It’s been nearly three months since the release of Monster Hunter: World, and its Capcom development team is still hard at work adding new monsters and creating the PC version. And in a recent Gamespot interview, director Yuya Tokuda answered burning questions about the series and its future.
Tokuda went deep into what it’s like to approach the series in a way that makes it accessible to a bigger audience.
“Each game has its own targets and goals and we work towards them, and accessibility and ease of play was a big focus for us on World,” he said. “Moving forward with the series I want to make sure we continue to focus on accessibility but not at the expense of depth–I don’t ever want players to feel like we’ve moved backward.”
“I wanted to evolve the three key pillars of Monster Hunter: action, multiplayer and the gameplay loop,” he added. “But I wanted to make sure all players could get far enough to fully appreciate those things, so I knew we had to take a look at which parts of the game were hard to understand or too difficult, and revise them–again, without losing depth–or remove them as needed.”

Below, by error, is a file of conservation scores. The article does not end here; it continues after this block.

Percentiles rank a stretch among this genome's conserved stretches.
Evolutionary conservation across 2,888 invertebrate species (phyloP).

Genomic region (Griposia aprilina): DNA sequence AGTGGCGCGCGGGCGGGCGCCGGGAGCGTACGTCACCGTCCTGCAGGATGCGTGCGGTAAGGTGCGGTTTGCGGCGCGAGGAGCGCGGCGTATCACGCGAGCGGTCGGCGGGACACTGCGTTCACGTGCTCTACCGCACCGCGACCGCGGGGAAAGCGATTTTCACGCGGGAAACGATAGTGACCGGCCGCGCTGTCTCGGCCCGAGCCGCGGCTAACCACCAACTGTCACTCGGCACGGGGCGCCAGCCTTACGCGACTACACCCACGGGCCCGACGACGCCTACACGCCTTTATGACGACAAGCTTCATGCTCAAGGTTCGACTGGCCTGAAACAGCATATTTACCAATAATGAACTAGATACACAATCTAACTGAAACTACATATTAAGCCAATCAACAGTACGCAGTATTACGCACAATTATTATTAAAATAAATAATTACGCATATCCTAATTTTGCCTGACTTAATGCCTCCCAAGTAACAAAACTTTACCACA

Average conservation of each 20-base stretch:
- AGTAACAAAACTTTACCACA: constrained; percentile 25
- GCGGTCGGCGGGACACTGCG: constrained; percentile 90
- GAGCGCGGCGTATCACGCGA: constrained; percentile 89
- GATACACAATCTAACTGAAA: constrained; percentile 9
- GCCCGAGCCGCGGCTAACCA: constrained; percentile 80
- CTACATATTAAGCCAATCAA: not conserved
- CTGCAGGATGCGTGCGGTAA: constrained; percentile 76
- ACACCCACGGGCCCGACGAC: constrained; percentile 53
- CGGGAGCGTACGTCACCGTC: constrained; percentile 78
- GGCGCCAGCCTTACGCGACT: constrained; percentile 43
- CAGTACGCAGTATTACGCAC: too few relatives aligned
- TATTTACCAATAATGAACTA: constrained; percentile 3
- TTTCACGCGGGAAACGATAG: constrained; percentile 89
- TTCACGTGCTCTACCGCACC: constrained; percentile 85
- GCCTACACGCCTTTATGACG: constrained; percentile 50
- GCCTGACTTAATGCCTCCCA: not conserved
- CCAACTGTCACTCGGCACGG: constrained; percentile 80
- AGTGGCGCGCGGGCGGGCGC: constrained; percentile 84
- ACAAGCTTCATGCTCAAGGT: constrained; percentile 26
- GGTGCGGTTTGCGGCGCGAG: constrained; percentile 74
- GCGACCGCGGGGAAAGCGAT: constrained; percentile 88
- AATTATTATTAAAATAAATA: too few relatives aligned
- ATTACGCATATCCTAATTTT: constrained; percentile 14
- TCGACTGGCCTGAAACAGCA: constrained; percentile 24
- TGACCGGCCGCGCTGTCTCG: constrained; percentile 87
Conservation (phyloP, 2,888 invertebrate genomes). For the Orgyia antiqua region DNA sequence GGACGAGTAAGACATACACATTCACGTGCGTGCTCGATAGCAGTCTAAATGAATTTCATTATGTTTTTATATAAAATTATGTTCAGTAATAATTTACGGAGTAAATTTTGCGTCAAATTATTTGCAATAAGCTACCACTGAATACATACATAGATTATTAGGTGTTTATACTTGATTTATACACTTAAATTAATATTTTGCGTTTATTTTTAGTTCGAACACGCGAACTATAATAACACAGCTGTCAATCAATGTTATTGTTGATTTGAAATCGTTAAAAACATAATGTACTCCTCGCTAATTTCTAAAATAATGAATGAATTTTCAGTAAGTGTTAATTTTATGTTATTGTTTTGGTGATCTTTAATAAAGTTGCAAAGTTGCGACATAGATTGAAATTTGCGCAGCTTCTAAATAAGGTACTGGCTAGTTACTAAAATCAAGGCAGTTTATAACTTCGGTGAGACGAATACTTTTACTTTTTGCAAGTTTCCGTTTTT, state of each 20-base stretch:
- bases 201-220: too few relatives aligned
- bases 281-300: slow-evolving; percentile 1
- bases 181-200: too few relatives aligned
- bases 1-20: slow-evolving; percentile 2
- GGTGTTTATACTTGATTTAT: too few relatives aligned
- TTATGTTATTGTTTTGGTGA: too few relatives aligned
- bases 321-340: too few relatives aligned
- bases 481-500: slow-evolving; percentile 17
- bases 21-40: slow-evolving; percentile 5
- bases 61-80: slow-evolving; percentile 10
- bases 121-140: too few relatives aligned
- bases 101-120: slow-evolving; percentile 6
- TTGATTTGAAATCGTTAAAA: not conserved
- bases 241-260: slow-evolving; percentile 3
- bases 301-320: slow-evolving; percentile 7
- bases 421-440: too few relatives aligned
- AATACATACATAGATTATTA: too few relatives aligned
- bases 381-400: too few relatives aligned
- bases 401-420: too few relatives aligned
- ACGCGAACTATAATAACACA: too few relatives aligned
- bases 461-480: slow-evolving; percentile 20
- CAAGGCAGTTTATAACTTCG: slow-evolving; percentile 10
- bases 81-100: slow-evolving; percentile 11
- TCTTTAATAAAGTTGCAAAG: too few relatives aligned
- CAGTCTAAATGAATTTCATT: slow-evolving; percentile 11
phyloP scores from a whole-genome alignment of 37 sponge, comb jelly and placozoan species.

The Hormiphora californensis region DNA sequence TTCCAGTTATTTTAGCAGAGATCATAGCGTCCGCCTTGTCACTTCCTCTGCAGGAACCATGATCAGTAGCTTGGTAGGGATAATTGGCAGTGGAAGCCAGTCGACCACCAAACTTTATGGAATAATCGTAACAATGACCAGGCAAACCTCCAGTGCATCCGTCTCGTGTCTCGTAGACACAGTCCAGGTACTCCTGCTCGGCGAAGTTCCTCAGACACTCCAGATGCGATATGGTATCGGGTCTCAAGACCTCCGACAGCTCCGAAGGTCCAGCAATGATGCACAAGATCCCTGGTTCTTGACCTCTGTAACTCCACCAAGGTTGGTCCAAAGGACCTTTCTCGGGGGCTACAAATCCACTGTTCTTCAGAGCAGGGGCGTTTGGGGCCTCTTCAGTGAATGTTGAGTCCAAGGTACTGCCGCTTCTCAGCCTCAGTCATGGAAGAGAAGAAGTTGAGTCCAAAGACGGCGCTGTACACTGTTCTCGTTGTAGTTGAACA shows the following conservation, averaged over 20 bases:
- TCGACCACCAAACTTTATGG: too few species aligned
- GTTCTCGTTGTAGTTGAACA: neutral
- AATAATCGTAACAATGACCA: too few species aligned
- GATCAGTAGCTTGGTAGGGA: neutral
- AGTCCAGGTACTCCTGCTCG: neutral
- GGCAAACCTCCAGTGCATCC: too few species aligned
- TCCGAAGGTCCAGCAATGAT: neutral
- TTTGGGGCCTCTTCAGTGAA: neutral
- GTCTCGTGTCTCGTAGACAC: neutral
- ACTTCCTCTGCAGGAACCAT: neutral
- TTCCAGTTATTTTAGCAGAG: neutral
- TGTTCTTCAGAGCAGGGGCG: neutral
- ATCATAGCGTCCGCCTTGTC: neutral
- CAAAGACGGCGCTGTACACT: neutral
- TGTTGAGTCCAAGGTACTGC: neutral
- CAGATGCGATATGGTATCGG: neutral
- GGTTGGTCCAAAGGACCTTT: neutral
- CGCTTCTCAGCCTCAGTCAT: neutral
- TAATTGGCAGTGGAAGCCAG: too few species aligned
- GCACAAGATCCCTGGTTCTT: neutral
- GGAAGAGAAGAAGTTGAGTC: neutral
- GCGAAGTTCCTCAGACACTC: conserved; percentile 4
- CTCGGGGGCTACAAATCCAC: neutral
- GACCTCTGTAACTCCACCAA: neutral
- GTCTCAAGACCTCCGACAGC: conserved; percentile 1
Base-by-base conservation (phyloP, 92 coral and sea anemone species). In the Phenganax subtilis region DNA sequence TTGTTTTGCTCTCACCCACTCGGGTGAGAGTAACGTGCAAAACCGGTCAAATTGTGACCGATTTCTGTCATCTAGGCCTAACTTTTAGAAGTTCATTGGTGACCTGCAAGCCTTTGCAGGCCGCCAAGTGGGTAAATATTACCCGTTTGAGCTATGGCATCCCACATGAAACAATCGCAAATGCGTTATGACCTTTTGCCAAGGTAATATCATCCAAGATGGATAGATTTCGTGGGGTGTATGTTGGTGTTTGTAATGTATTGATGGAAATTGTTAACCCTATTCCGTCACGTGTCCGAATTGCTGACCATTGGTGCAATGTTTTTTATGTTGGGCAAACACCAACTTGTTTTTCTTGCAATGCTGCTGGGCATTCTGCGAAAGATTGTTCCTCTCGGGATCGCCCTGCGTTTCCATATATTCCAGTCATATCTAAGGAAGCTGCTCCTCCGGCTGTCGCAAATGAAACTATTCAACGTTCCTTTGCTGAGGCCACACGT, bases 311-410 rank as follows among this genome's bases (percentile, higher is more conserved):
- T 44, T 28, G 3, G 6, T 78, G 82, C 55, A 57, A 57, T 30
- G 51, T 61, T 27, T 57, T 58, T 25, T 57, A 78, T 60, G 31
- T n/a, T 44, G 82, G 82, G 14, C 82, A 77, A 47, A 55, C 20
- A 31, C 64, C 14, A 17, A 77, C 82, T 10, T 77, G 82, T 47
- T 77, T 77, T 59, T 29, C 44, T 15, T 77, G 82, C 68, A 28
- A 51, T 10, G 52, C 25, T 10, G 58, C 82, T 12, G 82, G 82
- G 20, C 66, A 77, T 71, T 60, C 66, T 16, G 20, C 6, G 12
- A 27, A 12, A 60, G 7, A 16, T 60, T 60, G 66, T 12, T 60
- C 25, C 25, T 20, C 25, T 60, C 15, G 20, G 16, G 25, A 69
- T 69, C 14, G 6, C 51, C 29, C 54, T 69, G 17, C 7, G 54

“The controls were a particularly big challenge, as were difficult-to-understand game systems and the challenge of how to tutorialise them. The difficulty curve was also something that needed work to make it more accommodating [for] new players while providing a satisfying challenge to veterans.”
Of course, despite being more approachable, the game possesses a great deal of mystery that makes players just want to dive in and explore it. Tokuda explored the difficulty of balancing this approachability with mystery.
“It was very tricky. At its heart the game is about exploration and discovery–you learn how to hunt monsters and you also get to the bottom of the mystery in the storyline,” he said. “Showing off too much of either would potentially rob players of the joy of discovering these things for themselves, and the sense of achievement and growth they get during the game.”
“I also wanted players to share this kind of information with each other using multiplayer to communicate,” he continued. “I think overall we achieved a good balance, and you can see that in the many players uploading and streaming their own best gameplay moments and discoveries. But there has been a limit on how much information sharing players can carry out in multiplayer, leaving some to perhaps give up on progressing in the game as they don’t know enough. That’s something I want to keep in mind for the future so we can better plan for that.”
Tokuda and his team are currently working on the PC version, which he says is being released this fall. Until then, you can play Monster Hunter: World on PS4 or Xbox One.